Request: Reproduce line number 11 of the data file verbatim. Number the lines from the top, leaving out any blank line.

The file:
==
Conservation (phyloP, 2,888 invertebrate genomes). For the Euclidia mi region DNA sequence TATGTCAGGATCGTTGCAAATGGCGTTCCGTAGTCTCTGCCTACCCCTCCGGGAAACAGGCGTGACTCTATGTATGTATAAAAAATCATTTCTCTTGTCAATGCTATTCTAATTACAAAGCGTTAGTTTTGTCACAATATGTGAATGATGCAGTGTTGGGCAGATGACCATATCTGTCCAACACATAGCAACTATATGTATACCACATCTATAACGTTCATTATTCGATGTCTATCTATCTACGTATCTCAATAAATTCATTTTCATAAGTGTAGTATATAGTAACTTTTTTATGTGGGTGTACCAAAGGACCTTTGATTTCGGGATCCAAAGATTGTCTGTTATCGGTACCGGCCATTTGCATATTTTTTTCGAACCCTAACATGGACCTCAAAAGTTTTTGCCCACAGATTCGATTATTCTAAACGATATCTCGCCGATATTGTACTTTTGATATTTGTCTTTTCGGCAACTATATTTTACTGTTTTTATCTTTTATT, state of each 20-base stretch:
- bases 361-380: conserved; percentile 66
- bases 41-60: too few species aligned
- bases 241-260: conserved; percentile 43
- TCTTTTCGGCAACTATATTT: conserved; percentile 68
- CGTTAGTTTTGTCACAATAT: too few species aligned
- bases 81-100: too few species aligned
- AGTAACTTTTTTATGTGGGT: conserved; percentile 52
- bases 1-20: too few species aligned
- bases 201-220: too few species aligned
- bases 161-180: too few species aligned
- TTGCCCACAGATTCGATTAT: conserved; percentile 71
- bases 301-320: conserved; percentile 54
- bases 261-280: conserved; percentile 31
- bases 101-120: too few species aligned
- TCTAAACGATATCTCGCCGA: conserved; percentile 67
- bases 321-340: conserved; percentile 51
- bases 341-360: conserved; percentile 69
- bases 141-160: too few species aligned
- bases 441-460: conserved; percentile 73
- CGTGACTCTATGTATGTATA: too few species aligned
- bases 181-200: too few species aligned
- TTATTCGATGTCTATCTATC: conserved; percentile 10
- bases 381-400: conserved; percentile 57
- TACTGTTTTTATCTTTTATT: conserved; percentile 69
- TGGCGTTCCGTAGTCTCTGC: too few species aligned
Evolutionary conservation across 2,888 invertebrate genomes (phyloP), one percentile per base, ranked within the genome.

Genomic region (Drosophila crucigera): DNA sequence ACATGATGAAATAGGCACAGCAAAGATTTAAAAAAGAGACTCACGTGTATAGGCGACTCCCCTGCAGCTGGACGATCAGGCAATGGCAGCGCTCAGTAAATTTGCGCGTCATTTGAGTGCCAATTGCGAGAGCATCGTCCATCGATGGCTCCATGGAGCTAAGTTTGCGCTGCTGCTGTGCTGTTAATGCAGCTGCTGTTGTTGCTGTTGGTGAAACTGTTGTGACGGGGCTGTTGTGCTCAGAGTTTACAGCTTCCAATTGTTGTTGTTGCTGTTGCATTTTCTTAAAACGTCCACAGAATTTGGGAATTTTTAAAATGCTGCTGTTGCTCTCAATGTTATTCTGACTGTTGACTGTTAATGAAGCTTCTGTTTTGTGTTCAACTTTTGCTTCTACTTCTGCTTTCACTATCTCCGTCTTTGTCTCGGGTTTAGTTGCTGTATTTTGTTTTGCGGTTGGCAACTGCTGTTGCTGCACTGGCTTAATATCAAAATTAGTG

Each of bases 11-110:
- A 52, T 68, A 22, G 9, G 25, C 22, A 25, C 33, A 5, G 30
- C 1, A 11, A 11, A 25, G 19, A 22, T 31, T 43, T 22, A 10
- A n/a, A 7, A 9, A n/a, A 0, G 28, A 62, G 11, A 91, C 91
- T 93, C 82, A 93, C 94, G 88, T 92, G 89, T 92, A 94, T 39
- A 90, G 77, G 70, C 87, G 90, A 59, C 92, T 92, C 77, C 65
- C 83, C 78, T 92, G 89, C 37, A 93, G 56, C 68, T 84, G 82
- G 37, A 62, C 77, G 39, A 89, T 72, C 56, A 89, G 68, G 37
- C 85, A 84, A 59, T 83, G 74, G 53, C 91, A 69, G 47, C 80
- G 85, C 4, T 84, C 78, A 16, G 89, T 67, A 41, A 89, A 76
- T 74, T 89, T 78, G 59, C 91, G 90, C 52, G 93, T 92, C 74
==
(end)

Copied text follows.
- bases 161-180: too few species aligned